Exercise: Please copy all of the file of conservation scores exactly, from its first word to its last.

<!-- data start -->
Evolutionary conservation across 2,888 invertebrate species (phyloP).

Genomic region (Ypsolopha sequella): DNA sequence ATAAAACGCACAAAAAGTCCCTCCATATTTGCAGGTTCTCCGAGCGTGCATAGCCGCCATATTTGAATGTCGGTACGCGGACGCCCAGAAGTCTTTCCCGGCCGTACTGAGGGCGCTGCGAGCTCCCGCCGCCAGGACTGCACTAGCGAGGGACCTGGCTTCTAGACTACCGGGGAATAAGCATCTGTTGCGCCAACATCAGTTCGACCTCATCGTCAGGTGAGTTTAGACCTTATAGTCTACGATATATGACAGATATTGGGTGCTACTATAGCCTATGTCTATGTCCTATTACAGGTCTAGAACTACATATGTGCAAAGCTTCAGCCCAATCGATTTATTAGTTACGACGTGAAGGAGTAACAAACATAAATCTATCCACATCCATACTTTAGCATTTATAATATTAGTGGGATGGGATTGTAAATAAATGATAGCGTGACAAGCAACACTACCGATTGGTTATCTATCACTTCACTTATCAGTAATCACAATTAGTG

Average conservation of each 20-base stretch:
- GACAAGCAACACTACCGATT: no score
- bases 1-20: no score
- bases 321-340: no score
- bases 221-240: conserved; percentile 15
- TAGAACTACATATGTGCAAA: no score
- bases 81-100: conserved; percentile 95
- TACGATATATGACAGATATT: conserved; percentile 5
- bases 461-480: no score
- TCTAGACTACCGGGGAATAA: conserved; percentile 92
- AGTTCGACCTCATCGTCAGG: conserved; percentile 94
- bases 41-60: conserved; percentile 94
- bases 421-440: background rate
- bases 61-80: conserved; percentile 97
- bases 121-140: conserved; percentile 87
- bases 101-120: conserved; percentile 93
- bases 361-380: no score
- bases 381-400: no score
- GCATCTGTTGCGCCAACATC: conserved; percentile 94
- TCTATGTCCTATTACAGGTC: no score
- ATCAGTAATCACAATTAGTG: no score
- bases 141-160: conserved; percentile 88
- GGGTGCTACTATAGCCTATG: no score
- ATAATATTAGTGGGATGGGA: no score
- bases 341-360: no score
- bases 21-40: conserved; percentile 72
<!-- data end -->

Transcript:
Evolutionary conservation across 2,888 invertebrate species (phyloP).

Genomic region (Ypsolopha sequella): DNA sequence ATAAAACGCACAAAAAGTCCCTCCATATTTGCAGGTTCTCCGAGCGTGCATAGCCGCCATATTTGAATGTCGGTACGCGGACGCCCAGAAGTCTTTCCCGGCCGTACTGAGGGCGCTGCGAGCTCCCGCCGCCAGGACTGCACTAGCGAGGGACCTGGCTTCTAGACTACCGGGGAATAAGCATCTGTTGCGCCAACATCAGTTCGACCTCATCGTCAGGTGAGTTTAGACCTTATAGTCTACGATATATGACAGATATTGGGTGCTACTATAGCCTATGTCTATGTCCTATTACAGGTCTAGAACTACATATGTGCAAAGCTTCAGCCCAATCGATTTATTAGTTACGACGTGAAGGAGTAACAAACATAAATCTATCCACATCCATACTTTAGCATTTATAATATTAGTGGGATGGGATTGTAAATAAATGATAGCGTGACAAGCAACACTACCGATTGGTTATCTATCACTTCACTTATCAGTAATCACAATTAGTG

Average conservation of each 20-base stretch:
- GACAAGCAACACTACCGATT: no score
- bases 1-20: no score
- bases 321-340: no score
- bases 221-240: conserved; percentile 15
- TAGAACTACATATGTGCAAA: no score
- bases 81-100: conserved; percentile 95
- TACGATATATGACAGATATT: conserved; percentile 5
- bases 461-480: no score
- TCTAGACTACCGGGGAATAA: conserved; percentile 92
- AGTTCGACCTCATCGTCAGG: conserved; percentile 94
- bases 41-60: conserved; percentile 94
- bases 421-440: background rate
- bases 61-80: conserved; percentile 97
- bases 121-140: conserved; percentile 87
- bases 101-120: conserved; percentile 93
- bases 361-380: no score
- bases 381-400: no score
- GCATCTGTTGCGCCAACATC: conserved; percentile 94
- TCTATGTCCTATTACAGGTC: no score
- ATCAGTAATCACAATTAGTG: no score
- bases 141-160: conserved; percentile 88
- GGGTGCTACTATAGCCTATG: no score
- ATAATATTAGTGGGATGGGA: no score
- bases 341-360: no score
- bases 21-40: conserved; percentile 72